Taiwan's navy ship outbreak threatens its coronavirus success

Soldiers disinfect the Panshi supply ship in Kaohsiung, Taiwa, on April 19, 2020.
Soldiers disinfect the Panshi supply ship in Kaohsiung, Taiwa, on April 19, 2020.PHOTO: EPA-EFE

TAIPEI (BLOOMBERG) - A coronavirus outbreak on one of Taiwan's navy ships has raised concerns that a re-infection could threaten one of the world's success stories in the fight against the pandemic.

Twenty-eight sailors on a navy supply ship were confirmed to have the virus shortly after it returned from a visit to Palau earlier this month. Taiwan's defence minister apologised on Tuesday night (April 21) and said he was willing to resign if requested to do so by the island's president Ms Tsai Ing-wen.

Ms Tsai apologised at a briefing on Wednesday, saying Taiwan is investigating the outbreak on the navy ship, and that the president should take responsibility. She said the navy ship was on an annual routine drill and "special" mission, which she didn't specify, and visited only Palau.

The apologies come amid growing concern the military mishandled the outbreak after 744 personnel from three ships that visited the Pacific island nation were allowed to disembark after arriving back in Taiwan on April 9. Health officials first reported infections from the ship last week.

The incident could blemish what has otherwise been a success story in containing the virus, which has infected more than 2.5 million people worldwide. Taiwan has managed to keep its outbreak largely under control, with businesses and schools remaining open and the number of confirmed infections totalling just 426.

The democratically run island had reported no new infections for three days last week, raising hopes it was close to overcoming the worst of the virus.

Biggest cluster

"This is the biggest cluster infection in Taiwan so far," Dr Chan Chang-chuan, dean of the College of Public Health at National Taiwan University, said on Wednesday. "It's regrettable that Taiwan paid little attention to this part while it has done extraordinarily well in other areas."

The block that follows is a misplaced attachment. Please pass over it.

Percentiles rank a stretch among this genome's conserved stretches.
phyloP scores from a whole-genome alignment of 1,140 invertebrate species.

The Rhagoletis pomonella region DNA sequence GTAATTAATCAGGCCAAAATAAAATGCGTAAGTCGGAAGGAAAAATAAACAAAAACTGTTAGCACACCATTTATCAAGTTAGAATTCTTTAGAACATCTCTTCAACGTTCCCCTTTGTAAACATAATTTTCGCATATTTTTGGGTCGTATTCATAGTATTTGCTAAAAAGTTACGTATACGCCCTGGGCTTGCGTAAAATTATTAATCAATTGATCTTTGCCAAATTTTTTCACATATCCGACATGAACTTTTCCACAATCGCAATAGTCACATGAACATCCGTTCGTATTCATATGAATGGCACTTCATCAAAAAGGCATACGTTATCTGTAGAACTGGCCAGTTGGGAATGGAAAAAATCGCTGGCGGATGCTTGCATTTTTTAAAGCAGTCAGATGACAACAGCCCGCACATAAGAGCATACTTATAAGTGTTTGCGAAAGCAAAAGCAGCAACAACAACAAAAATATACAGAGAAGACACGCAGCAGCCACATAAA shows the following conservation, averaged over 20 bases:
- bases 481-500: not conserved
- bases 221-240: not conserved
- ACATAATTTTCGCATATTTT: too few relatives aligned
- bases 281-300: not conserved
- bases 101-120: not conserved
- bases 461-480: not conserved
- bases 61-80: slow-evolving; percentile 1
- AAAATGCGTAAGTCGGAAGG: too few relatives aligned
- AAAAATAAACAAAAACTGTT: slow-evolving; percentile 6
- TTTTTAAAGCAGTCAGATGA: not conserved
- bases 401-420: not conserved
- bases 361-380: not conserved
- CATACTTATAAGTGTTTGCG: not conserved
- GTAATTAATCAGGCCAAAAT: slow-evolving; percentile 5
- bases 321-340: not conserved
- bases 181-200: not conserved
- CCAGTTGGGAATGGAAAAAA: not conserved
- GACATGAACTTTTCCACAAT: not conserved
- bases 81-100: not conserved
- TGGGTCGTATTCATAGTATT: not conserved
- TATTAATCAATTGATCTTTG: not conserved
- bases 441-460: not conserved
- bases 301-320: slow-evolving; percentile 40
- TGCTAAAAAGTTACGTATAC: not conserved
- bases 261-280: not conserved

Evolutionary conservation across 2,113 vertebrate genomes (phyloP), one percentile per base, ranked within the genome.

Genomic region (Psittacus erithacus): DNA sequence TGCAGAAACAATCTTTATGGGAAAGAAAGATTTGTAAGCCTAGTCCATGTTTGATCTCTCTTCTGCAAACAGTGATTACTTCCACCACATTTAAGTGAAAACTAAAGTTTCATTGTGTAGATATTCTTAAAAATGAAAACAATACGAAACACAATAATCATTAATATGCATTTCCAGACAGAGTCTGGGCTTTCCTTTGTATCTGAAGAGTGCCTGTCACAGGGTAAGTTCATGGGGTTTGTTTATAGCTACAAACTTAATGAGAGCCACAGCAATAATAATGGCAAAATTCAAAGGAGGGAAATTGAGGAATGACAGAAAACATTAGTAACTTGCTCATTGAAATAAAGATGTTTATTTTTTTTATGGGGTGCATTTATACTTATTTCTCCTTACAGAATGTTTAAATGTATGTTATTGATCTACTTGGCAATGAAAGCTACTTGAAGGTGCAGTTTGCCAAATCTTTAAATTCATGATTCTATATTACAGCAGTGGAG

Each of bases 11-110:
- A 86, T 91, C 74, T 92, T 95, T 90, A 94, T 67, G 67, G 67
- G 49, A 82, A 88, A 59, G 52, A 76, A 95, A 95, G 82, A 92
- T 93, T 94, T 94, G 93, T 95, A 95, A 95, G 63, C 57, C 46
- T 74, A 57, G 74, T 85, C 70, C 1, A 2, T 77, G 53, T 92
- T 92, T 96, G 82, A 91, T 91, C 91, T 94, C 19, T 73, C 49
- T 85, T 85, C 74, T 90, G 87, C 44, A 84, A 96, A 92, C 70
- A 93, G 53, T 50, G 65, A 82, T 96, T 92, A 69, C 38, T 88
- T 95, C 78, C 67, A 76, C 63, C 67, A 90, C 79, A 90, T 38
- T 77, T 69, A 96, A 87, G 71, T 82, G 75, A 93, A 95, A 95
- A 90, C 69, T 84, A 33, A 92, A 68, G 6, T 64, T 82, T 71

Dr Chan said Taiwan's prowess at locating suspected cases quickly using mobile phones and other technology pointed to it being able to limit the spread in the broader community.

Still, "it's concerning that it could trigger a second wave on infections in Taiwan", he said. "So we urge the government to test as many suspected cases as possible."

 
 
 
 

Health officials confirmed a 28th infection from the naval vessel on Wednesday, a student who had previously tested negative for the virus.

The Taiwan navy cluster comes as the US Pacific Fleet, which operates in the region, has been under intense scrutiny over its handling of the coronavirus. Captain Brett Crozier, captain of the USS Theodore Roosevelt, was dismissed for writing a memo warning the service about the potentially dire situation aboard the carrier.

As it battled the pandemic, Taiwan was also forced to scramble its navy to monitor the movements of China's Liaoning aircraft carrier group, which conducted exercises around the island earlier this month. Beijing considers the island part of its territory, a claim Taiwan's government rejects.

Mr Grant Newsham, a retired US marine officer and senior research fellow at the Japan Forum for Strategic Studies, warned that Taiwan's leadership should not overreact to the outbreak.

"When you've got the People's Liberation Army intimidating you - and threatening even more than normal, it's important to show you're ready and able to fight. Perceptions matter," he said.

"Given the problems facing the US Navy in the region - arguably as a result of overreacting to the virus - it's especially important that the People's Republic of China doesn't think the timing is right to 'make a move'."